Britt Farms of Clifton Hill, Mo., has been selected as the recipient of the 2022 Missouri Leopold Conservation Award. This award, named after renowned conservationist Aldo Leopold, recognizes farmers, ranchers and foresters who inspire others with their dedication to land, water and wildlife habitat management on private land.

In Missouri, this award is presented annually by Sand County Foundation, American Farmland Trust, the Missouri Corn Merchandising Council, Missouri Farmers Care Foundation, the Missouri Soybean Merchandising Council and the USDA Natural Resources Conservation Service (NRCS).

Ryan Britt and family were announced as the award recipient during the Missouri Association of Soil and Water Conservation Districts Annual Training Conference in Osage Beach on November 28. For their recognition, the Britts received a check for $10,000 and a crystal award.

“Britt Farms is a true success story of conservation implementation across multiple generations and they are eager to adopt and share new conservation technologies,” says Scott Edwards, NRCS Missouri state conservationist. “Ryan Britt’s commitment to conservation extends beyond his own farm with his willingness to promote voluntary conservation and environmental stewardship both at the local and national level with the Association of Soil and Water Conservation Districts.”

Britt Farms Inc. is a family farm consisting of approximately 5,000 acres of row crops, hay and beef cattle production. Ryan is a fifth-generation farmer who, with his father, brother-in-law and the support of their families, produces corn, soybeans, wheat, hay and cattle through practices that incorporate the use of technology and innovative partnerships to maximize efficiency and sustainability.

“Congratulations to Britt Farms on receiving the prestigious 2022 Missouri Leopold Conservation Award,” says Missouri Corn Merchandising Council Chairman Brent Hoerr. “Incorporating the latest technology to maximize soil health and the surrounding ecosystems, ultimately growing more with less, requires focus and discipline. The story of today’s true conservation spirit exemplified by the Britt family needs to be shared with audiences far and wide to inspire broader goals for future generations.”

Ryan’s fascination with technology’s role in agricultural conservation stems from watching his father make adjustments to their equipment that better evaluated their land. After coming home from the University of Missouri in 2000, Ryan was well-equipped with the knowledge of how technology can maximize efficiency while protecting water and soil. His first conservation adoptions included grid-based soil testing and variable rate fertilizer applications.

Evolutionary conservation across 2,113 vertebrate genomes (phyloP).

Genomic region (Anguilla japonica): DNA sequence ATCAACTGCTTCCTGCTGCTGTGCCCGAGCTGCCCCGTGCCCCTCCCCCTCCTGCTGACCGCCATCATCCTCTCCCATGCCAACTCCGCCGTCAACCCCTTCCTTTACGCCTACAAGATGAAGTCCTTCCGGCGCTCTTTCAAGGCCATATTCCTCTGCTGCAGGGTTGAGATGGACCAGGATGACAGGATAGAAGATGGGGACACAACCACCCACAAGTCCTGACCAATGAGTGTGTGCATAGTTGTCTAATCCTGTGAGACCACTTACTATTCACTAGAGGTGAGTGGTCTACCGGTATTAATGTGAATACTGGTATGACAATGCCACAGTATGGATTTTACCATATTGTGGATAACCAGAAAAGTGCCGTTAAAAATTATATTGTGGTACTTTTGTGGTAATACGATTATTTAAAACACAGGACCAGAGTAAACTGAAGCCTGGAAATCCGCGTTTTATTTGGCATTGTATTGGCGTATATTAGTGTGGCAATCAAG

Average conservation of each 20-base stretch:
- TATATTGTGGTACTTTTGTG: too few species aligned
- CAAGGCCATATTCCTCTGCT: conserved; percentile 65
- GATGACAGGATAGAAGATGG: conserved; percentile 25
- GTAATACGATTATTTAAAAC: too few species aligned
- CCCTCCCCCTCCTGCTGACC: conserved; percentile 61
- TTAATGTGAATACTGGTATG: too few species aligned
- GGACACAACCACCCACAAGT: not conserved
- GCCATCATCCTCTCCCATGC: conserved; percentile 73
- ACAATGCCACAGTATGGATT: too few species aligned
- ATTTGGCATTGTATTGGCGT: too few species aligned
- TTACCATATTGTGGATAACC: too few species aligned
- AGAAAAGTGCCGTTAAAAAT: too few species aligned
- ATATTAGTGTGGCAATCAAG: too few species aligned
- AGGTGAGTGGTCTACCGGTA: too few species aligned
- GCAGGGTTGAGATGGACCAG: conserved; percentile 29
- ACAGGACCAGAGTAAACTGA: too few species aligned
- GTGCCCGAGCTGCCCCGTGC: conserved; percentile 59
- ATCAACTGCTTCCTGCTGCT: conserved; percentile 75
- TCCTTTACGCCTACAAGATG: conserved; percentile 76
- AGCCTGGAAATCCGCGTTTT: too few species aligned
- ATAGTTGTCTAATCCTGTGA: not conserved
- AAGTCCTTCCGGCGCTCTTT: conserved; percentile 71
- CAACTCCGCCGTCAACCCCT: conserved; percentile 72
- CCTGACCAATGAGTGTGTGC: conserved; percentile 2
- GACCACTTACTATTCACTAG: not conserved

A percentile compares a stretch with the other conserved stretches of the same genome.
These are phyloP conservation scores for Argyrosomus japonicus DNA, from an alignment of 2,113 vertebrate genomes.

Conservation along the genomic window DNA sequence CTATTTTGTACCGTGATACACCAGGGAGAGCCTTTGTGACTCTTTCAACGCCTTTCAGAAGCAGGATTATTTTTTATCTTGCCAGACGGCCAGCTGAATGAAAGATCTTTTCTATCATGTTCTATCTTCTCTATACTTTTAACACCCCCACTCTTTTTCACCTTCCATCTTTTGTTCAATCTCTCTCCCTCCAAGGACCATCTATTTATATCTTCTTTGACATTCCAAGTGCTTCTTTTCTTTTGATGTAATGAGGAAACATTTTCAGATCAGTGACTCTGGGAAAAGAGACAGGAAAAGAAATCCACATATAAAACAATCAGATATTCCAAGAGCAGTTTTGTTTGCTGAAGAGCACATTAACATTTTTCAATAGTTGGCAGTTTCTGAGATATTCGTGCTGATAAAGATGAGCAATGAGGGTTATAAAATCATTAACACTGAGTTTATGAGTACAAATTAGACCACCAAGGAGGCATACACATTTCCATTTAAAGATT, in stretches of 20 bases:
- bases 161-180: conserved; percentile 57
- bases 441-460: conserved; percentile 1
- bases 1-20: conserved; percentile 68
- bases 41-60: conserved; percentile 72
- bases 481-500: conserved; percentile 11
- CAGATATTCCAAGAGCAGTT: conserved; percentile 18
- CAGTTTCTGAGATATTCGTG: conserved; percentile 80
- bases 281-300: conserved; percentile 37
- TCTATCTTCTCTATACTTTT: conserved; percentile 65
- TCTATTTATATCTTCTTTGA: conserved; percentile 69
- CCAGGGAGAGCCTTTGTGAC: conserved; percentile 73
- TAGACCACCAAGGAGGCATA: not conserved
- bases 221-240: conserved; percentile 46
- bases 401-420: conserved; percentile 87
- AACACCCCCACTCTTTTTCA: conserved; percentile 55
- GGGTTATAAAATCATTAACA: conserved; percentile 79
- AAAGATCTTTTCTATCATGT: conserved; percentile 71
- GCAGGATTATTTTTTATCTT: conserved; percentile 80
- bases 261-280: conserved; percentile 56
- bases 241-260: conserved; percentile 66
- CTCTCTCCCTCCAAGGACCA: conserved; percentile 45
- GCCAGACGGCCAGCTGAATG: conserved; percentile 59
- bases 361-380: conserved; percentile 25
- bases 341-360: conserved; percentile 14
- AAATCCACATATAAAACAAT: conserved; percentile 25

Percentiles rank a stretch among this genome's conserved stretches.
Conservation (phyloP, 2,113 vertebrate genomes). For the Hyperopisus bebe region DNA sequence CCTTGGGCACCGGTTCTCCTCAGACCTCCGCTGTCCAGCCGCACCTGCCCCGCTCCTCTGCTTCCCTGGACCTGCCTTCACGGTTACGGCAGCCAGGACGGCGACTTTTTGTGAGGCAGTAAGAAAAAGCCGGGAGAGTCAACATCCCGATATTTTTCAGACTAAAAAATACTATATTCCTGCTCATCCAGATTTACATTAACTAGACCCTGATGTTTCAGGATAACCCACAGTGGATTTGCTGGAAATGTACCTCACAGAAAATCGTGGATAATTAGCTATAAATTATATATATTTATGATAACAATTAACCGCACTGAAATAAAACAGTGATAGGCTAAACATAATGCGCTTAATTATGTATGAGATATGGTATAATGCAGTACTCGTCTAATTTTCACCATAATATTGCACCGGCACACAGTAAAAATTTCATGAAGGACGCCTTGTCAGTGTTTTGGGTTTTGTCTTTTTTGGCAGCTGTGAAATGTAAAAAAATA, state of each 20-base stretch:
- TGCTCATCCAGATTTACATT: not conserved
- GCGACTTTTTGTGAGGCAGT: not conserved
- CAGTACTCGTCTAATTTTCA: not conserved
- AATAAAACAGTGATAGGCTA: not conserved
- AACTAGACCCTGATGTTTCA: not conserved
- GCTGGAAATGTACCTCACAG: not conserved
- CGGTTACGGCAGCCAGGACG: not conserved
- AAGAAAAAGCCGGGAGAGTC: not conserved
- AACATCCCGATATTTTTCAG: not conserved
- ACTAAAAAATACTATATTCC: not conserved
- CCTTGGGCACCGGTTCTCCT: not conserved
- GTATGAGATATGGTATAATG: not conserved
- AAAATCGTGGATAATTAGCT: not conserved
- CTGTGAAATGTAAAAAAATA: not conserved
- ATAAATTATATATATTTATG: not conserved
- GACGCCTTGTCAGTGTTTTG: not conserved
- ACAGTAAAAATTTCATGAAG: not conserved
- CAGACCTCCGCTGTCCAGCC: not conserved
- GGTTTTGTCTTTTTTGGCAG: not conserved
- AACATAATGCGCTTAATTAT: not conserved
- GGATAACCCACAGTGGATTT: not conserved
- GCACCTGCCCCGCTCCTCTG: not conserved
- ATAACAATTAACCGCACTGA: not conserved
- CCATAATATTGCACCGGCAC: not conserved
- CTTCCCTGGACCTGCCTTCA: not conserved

The Britts rapidly adopted conservation techniques. Britt Farms transitioned to a completely no-till system, incorporated crop rotations and cover crops to reduce soil erosion and improve soil health, and added a rotational grazing system for their beef cattle, which allowed for reduction of soil erosion and protected water quality in the nearby Thomas Hill Reservoir. The family built a covered feeding area with a deep pack barn designed for zero runoff to minimize nutrient loss and optimize cattle health, built terraces and grassed waterways, and created a wetland area for wildlife preservation.

“As the national sponsor for Sand County Foundation’s Leopold Conservation Award, American Farmland Trust celebrates the hard work and dedication of the Britt family,” says John Piotti, AFT president and chief executive officer. “At AFT, we believe that conservation in agriculture requires a focus on the land, the practices and the people and this award recognizes the integral role of all three.”

Earlier this year, Missouri landowners were encouraged to apply, or be nominated, for the award. Applications were reviewed by an independent panel of agricultural and conservation leaders. Among the many outstanding Missouri farmers nominated for the award were finalists Rick Aufdenberg of Jackson in Cape Girardeau County, Cope Grass Farms of Truxton in Lincoln County and Stanton Farms of Centralia in Boone County.  

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